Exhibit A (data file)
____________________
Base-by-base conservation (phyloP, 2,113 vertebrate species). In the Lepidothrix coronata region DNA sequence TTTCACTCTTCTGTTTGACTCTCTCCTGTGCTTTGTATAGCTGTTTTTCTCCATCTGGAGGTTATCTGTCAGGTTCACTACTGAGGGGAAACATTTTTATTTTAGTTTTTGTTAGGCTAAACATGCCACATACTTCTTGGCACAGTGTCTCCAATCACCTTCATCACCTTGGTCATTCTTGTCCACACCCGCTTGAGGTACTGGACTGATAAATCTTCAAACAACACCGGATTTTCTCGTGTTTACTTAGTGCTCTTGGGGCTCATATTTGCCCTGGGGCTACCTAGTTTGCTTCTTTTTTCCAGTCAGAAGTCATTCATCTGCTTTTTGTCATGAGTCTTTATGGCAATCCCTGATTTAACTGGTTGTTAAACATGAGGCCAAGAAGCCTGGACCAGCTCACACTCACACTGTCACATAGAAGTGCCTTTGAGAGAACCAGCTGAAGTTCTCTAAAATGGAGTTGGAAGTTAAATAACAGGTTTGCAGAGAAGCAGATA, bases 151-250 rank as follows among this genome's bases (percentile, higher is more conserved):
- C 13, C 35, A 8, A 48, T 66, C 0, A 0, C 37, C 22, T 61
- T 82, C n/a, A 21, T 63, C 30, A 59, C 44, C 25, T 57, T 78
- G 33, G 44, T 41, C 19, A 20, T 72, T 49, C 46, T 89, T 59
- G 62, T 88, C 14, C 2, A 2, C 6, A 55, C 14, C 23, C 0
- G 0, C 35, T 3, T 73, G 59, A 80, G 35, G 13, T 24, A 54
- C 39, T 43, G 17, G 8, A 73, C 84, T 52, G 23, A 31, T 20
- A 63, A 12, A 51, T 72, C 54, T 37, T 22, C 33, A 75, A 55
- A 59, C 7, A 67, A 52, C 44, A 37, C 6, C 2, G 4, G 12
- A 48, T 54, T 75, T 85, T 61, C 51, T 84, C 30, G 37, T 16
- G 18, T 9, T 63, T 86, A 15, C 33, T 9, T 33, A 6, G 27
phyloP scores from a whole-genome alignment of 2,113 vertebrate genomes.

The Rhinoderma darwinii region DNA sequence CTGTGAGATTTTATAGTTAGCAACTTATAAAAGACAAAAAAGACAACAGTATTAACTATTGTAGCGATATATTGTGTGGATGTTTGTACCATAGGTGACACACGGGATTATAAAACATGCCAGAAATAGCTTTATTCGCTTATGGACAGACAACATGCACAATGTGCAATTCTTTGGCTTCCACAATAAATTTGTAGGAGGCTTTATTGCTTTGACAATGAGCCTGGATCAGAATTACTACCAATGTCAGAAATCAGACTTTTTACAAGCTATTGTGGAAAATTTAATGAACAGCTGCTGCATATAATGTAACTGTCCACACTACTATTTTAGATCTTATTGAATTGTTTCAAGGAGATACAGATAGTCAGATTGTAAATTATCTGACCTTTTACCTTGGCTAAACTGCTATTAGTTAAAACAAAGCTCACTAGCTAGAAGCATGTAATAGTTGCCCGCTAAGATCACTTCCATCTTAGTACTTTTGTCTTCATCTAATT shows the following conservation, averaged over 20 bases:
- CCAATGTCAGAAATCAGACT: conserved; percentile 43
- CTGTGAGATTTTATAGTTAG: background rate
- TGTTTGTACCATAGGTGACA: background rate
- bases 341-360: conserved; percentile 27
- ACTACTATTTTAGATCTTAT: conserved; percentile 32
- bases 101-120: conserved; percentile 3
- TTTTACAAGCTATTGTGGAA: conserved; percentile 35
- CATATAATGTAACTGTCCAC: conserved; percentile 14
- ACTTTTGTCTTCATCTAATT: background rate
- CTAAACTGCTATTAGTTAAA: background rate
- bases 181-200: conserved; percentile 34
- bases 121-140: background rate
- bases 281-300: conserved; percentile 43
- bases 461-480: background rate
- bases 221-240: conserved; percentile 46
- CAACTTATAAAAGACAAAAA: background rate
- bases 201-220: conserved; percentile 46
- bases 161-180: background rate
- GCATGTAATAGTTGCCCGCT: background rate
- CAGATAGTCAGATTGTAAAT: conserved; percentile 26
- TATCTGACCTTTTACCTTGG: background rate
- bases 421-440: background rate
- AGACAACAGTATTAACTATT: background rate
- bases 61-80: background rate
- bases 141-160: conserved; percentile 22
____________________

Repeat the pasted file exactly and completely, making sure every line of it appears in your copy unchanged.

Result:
Base-by-base conservation (phyloP, 2,113 vertebrate species). In the Lepidothrix coronata region DNA sequence TTTCACTCTTCTGTTTGACTCTCTCCTGTGCTTTGTATAGCTGTTTTTCTCCATCTGGAGGTTATCTGTCAGGTTCACTACTGAGGGGAAACATTTTTATTTTAGTTTTTGTTAGGCTAAACATGCCACATACTTCTTGGCACAGTGTCTCCAATCACCTTCATCACCTTGGTCATTCTTGTCCACACCCGCTTGAGGTACTGGACTGATAAATCTTCAAACAACACCGGATTTTCTCGTGTTTACTTAGTGCTCTTGGGGCTCATATTTGCCCTGGGGCTACCTAGTTTGCTTCTTTTTTCCAGTCAGAAGTCATTCATCTGCTTTTTGTCATGAGTCTTTATGGCAATCCCTGATTTAACTGGTTGTTAAACATGAGGCCAAGAAGCCTGGACCAGCTCACACTCACACTGTCACATAGAAGTGCCTTTGAGAGAACCAGCTGAAGTTCTCTAAAATGGAGTTGGAAGTTAAATAACAGGTTTGCAGAGAAGCAGATA, bases 151-250 rank as follows among this genome's bases (percentile, higher is more conserved):
- C 13, C 35, A 8, A 48, T 66, C 0, A 0, C 37, C 22, T 61
- T 82, C n/a, A 21, T 63, C 30, A 59, C 44, C 25, T 57, T 78
- G 33, G 44, T 41, C 19, A 20, T 72, T 49, C 46, T 89, T 59
- G 62, T 88, C 14, C 2, A 2, C 6, A 55, C 14, C 23, C 0
- G 0, C 35, T 3, T 73, G 59, A 80, G 35, G 13, T 24, A 54
- C 39, T 43, G 17, G 8, A 73, C 84, T 52, G 23, A 31, T 20
- A 63, A 12, A 51, T 72, C 54, T 37, T 22, C 33, A 75, A 55
- A 59, C 7, A 67, A 52, C 44, A 37, C 6, C 2, G 4, G 12
- A 48, T 54, T 75, T 85, T 61, C 51, T 84, C 30, G 37, T 16
- G 18, T 9, T 63, T 86, A 15, C 33, T 9, T 33, A 6, G 27
phyloP scores from a whole-genome alignment of 2,113 vertebrate genomes.

The Rhinoderma darwinii region DNA sequence CTGTGAGATTTTATAGTTAGCAACTTATAAAAGACAAAAAAGACAACAGTATTAACTATTGTAGCGATATATTGTGTGGATGTTTGTACCATAGGTGACACACGGGATTATAAAACATGCCAGAAATAGCTTTATTCGCTTATGGACAGACAACATGCACAATGTGCAATTCTTTGGCTTCCACAATAAATTTGTAGGAGGCTTTATTGCTTTGACAATGAGCCTGGATCAGAATTACTACCAATGTCAGAAATCAGACTTTTTACAAGCTATTGTGGAAAATTTAATGAACAGCTGCTGCATATAATGTAACTGTCCACACTACTATTTTAGATCTTATTGAATTGTTTCAAGGAGATACAGATAGTCAGATTGTAAATTATCTGACCTTTTACCTTGGCTAAACTGCTATTAGTTAAAACAAAGCTCACTAGCTAGAAGCATGTAATAGTTGCCCGCTAAGATCACTTCCATCTTAGTACTTTTGTCTTCATCTAATT shows the following conservation, averaged over 20 bases:
- CCAATGTCAGAAATCAGACT: conserved; percentile 43
- CTGTGAGATTTTATAGTTAG: background rate
- TGTTTGTACCATAGGTGACA: background rate
- bases 341-360: conserved; percentile 27
- ACTACTATTTTAGATCTTAT: conserved; percentile 32
- bases 101-120: conserved; percentile 3
- TTTTACAAGCTATTGTGGAA: conserved; percentile 35
- CATATAATGTAACTGTCCAC: conserved; percentile 14
- ACTTTTGTCTTCATCTAATT: background rate
- CTAAACTGCTATTAGTTAAA: background rate
- bases 181-200: conserved; percentile 34
- bases 121-140: background rate
- bases 281-300: conserved; percentile 43
- bases 461-480: background rate
- bases 221-240: conserved; percentile 46
- CAACTTATAAAAGACAAAAA: background rate
- bases 201-220: conserved; percentile 46
- bases 161-180: background rate
- GCATGTAATAGTTGCCCGCT: background rate
- CAGATAGTCAGATTGTAAAT: conserved; percentile 26
- TATCTGACCTTTTACCTTGG: background rate
- bases 421-440: background rate
- AGACAACAGTATTAACTATT: background rate
- bases 61-80: background rate
- bases 141-160: conserved; percentile 22